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Over loud protests, commissioners approve Safety Harbor apartments

The high-end apartment complex project at the now defunct Firmenich Citrus Plant, on State Road 590 east of McMullen-Booth Road in Safety Harbor, will include units with nine-foot ceilings, granite countertops, tennis courts, a pool and a billiard room.

Courtesy of the Richman Group

The high-end apartment complex project at the now defunct Firmenich Citrus Plant, on State Road 590 east of McMullen-Booth Road in Safety Harbor, will include units with nine-foot ceilings, granite countertops, tennis courts, a pool and a billiard room.

SAFETY HARBOR — After Safety Harbor residents rallied and protested for six months, city commissioners Monday voted to take in what opponents consider a terrible intruder: a high-end apartment complex.

Commissioners voted 3-2 to approve construction of a 246-unit, three-story luxury complex on State Road 590 east of McMullen-Booth Road, home of the now defunct Firmenich Citrus Plant.

The apartments, with nine-foot ceilings, granite countertops, tennis courts, a pool and a billiard room, are expected to rent for $1,000 per month for a one-bedroom.

But promises of quality maintenance and an influx of high-end shoppers for Safety Harbor's downtown did little to quell outrage over the proposed complex, which prompted street protests, petitions and a seemingly endless list of complaints.

On Monday more than 30 people lined up to speak at the City Commission meeting, threatening to vote officials out of office and attacking the proposal from every angle.

Among other complaints, they said the complex will increase traffic. Harm the environment. Sink property values. Bring in too many people. Attract a criminal element. Be too much for the schools to handle. Be too tall. Too ugly. Too isolated. Too close to downtown. Too tacky, yet too generic.

"I feel like this is our last stand, so I must speak out," said Barbara Hugg, drawing cheers from a crowd of at least 100. "Nothing would help alleviate the nightmare. We are the David to their Goliath."

At times, new Mayor Joe Ayoub had trouble controlling the room, with residents ignoring his pleas for respect to each speaker. Rather, the audience booed and jeered at the developers and the few locals who favored the proposal.

Even Ayoub, after he cast the tie-breaking vote, faced cries of "This is going to be a one-term mayor!" "Vote him out!" and, "You can't fight traffic with granite countertops!"

Ayoub later said he voted his conscience and believes the city will benefit from having apartments rather than an industrial plant at the site.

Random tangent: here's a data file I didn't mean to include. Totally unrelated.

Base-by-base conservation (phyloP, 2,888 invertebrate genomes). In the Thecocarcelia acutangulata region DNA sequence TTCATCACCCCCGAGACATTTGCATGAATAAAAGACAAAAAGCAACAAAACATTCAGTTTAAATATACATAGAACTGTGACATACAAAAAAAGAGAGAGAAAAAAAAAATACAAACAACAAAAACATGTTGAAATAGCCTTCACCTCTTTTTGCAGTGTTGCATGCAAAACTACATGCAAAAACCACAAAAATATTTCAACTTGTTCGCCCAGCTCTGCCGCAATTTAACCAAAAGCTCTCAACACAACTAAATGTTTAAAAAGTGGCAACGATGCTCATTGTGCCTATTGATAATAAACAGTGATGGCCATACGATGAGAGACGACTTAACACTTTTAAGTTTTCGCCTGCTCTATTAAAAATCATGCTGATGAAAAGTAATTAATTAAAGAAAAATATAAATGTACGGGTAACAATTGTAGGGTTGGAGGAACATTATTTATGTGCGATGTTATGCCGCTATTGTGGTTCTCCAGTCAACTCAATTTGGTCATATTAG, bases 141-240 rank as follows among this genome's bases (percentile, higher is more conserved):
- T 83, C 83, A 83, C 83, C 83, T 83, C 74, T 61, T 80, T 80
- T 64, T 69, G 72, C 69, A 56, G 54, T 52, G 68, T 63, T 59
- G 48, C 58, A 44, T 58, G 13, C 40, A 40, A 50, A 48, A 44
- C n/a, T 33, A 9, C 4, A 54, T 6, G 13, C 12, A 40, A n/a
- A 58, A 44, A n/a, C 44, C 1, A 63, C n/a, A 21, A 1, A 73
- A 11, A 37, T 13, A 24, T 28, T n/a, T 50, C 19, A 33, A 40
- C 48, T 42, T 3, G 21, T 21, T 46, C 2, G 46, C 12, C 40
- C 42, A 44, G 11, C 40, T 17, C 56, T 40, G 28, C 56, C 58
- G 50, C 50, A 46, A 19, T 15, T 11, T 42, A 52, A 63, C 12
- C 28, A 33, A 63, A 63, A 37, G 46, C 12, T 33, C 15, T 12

"I want to sleep at night knowing I've made the best decision I can for the long-term interests of the city," Ayoub said, when asked about hostile comments from residents. "The voters will have an opportunity to decide when I'm up for election."

City officials clearly felt pressure from residents as the three-hour discussion came to a close, with some near apologizing as they explained their stances.

Ayoub, Commissioner Nina Bandoni and Commissioner Richard Blake approved the proposal, while Commissioner Nancy Besore and Vice Mayor Cliff Merz voted against it.

Bandoni explained that no matter how commissioners feel about the project, they must follow the law.

When someone's financial gain or loss is at stake (in this case the developer's), commissioners must act based on hard evidence about things like traffic and property values. The decision cannot be based on the project's popularity.

The Richman Group, the West Palm Beach developers behind the project, hired a traffic engineer and real estate appraiser who said the traffic would be minimal and the property values might even go up. Critics questioned the independence of the studies, but didn't provide expert analyses of their own.

Developers revised the project several times at the request of city officials, decreasing the proposed units, eliminating a retail center, stretching the buffer between the complex and surrounding properties, and redrawing the plans to give the buildings front porches and an "old Florida" feel.

Normally, such a project would be approved administratively. But developers went before the commission because they needed a zoning change.

Todd Fabbri, executive vice president of the Richman Group, said he believes the commission made a good decision, and he hopes residents will soften their views once the complex is built.

"We've been in positions like this before," he said. "But usually, after a time, people realize this is an asset to the community."

Contact Brittany Alana Davis at bdavis@tampabay.com or (850) 323-0353. To write a letter to the editor, go to tampabay.com/letters.

Over loud protests, commissioners approve Safety Harbor apartments 02/19/13 [Last modified: Tuesday, February 19, 2013 7:51pm]
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